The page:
In a fantasy scenario, he envisioned himself sitting at home in Concord, waiting for a call from a legislative colleague that he’d be needed on a critical bill. He’d hop in the car and drive over to the State House to vote.

But that wasn’t a plausible scenario. Instead, he’s watched the end of the legislative session play out through his colleagues and inviting friends from all walks of life to come and say goodbye.

“He’s looking at death with dignity,” said Myler. “He’s allowed opportunities for people who he hasn’t seen for a while to come and have their last conversation.”

And in some cases, those last conversations are instructions for carrying out his final food bill.

The bill would increase eligibility for free lunch to all students whose household income is at or below 350 percent of the federal poverty line, up from 130 percent. For a family of four, that comes out to $109,200.

Currently, the state provides free lunch for students who fall at 130 percent and reduced costs for those at 185 percent. During the 2022-2023 school year nearly a quarter of New Hampshire students qualified, with 37,380 enrolled.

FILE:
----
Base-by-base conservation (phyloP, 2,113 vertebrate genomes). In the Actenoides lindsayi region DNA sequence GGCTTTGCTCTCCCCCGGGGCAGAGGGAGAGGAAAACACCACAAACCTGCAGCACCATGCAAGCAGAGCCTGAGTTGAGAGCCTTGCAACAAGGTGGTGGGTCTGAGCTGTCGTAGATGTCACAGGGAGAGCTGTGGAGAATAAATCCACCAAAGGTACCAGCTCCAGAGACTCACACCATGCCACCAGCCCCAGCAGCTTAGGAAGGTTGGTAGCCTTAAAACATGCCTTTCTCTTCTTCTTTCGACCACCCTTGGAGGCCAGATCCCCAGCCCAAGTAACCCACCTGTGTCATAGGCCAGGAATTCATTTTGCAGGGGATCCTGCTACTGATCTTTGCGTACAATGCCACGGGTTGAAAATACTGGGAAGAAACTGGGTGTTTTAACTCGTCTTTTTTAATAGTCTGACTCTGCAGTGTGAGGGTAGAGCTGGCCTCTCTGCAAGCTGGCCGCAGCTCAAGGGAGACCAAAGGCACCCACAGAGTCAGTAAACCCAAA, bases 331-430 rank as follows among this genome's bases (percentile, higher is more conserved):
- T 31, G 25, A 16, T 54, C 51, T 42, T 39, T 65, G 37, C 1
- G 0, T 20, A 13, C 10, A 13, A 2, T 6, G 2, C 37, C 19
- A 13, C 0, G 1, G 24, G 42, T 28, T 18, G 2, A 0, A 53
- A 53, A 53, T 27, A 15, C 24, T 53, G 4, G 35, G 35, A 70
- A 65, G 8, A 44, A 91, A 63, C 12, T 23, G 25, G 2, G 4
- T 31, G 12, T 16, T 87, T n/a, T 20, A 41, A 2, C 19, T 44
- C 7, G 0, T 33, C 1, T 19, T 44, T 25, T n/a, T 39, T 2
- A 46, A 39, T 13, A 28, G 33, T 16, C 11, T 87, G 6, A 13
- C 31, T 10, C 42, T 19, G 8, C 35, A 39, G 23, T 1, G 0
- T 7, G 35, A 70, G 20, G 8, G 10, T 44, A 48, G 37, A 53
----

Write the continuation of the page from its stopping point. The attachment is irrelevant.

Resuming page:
Ellison’s bill would nearly double the eligibility.

“This is not a Democrat bill, it is not a Republican bill,” he said. “It’s a children’s bill.”

Another Ellison food-related proposal, House Bill 572, is currently on the table in the Senate, by a 13-11 margin. This would increase eligibility to 300 percent of the federal poverty level. The Senate could pick it back up and send it through to the Governor’s desk. And it would be a simple way to honor Ellison, said Stephen Woodcock, a Center Conway Democrat.

“It would be a hell of a legacy,” said Woodcock. “It’d be one of the most important things the State of New Hampshire can do and you can thank Arthur for his constant perseverance.”